After you’re done gasping at the beauty of the Ċitadella, you can walk out and into a more modern version of Rabat — there are two shopping malls, Arkadia and The Duke. You will find a good number of coffee shops, restaurants and pastizzerijas where you can stop and grab a bite. Rabat also hosts an open-air market in the main square.
Do you like diving? Yes, everybody does. So why don’t you go ahead and visit one of the best diving spots in the Mediterranean?
Gozo offers a generous number of diving spots like Dwejra, Mġarr ix-Xini, Ta’ Ċenċ and Xlendi. You can either do a boat dive or a shore dive, both are fun. Gozo is also haunted by a large number of shipwrecks. Daħlet Qorrot and Ta’ Swejda are also amazing spots you should visit among much more. There are a number of diving schools in Gozo which you can go to for one of these diving adventures.
This is the one thing we are truly obsessed over, as you already know.
Gozo is scattered with traditional bakeries and restaurants which cater local cuisine. You really need to look out for the local ġbejniet — goats’ cheese sacks of love and wonder. If you really want to eat a full-blown local meal, you can head out to Menqa L-Antika which focuses on local cuisine, Maxokk bakery for a good Gozitan ftira, Ta’ Vestru for generous portions, Il-Kċina Għawdxija for a proper Gozitan meal or Ta’ Rikardu. Rikardu produces his own wine and cheese from his very own farm, so please do visit.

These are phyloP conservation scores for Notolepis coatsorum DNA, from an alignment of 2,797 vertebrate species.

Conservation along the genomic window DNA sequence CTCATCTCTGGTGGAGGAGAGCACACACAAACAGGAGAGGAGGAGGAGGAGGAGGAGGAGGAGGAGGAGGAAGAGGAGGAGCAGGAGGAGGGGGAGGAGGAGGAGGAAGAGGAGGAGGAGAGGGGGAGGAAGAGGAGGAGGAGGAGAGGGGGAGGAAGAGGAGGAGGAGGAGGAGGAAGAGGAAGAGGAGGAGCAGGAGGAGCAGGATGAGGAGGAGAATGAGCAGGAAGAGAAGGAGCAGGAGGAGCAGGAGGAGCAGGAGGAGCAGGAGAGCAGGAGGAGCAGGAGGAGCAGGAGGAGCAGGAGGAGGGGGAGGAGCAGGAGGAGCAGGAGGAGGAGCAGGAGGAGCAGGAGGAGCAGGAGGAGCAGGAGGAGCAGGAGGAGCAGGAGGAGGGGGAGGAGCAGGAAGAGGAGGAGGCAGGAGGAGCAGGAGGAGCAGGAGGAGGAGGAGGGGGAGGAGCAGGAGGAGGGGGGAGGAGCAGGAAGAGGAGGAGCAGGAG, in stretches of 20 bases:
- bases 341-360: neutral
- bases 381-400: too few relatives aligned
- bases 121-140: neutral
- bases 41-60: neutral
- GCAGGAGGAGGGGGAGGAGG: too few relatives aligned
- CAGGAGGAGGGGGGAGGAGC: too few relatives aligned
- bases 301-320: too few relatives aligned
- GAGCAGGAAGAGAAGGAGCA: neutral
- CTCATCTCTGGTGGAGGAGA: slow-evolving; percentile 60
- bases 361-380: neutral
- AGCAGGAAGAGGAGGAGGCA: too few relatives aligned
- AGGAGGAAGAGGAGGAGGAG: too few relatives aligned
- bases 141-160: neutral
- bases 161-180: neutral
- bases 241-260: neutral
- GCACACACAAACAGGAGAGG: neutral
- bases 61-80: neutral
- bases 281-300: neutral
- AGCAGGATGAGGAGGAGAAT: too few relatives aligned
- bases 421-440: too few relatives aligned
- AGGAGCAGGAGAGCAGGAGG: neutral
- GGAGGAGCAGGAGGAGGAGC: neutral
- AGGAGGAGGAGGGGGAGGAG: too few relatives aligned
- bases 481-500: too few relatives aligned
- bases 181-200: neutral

Between May and September, Gozo (just like Malta) hosts an enormous amount of festi, processions and firework shows that will truly leave you in complete and utter awe. During festi you can also get a taste of local snacks and celebrations in a truly unforgettable experience.
Festi are pretty much weekly street parties in the name of village patron saints.
Just before the islands go into Lent every year, Gozo celebrates carnival in a very traditional, spontaneous, and awesome manner.
The carnival over there is a grotesque one which verges on the macabre — the floats and the costumes are a treat to watch, everybody dresses up at the Gozo Carnival, and the way it is celebrated is very unique.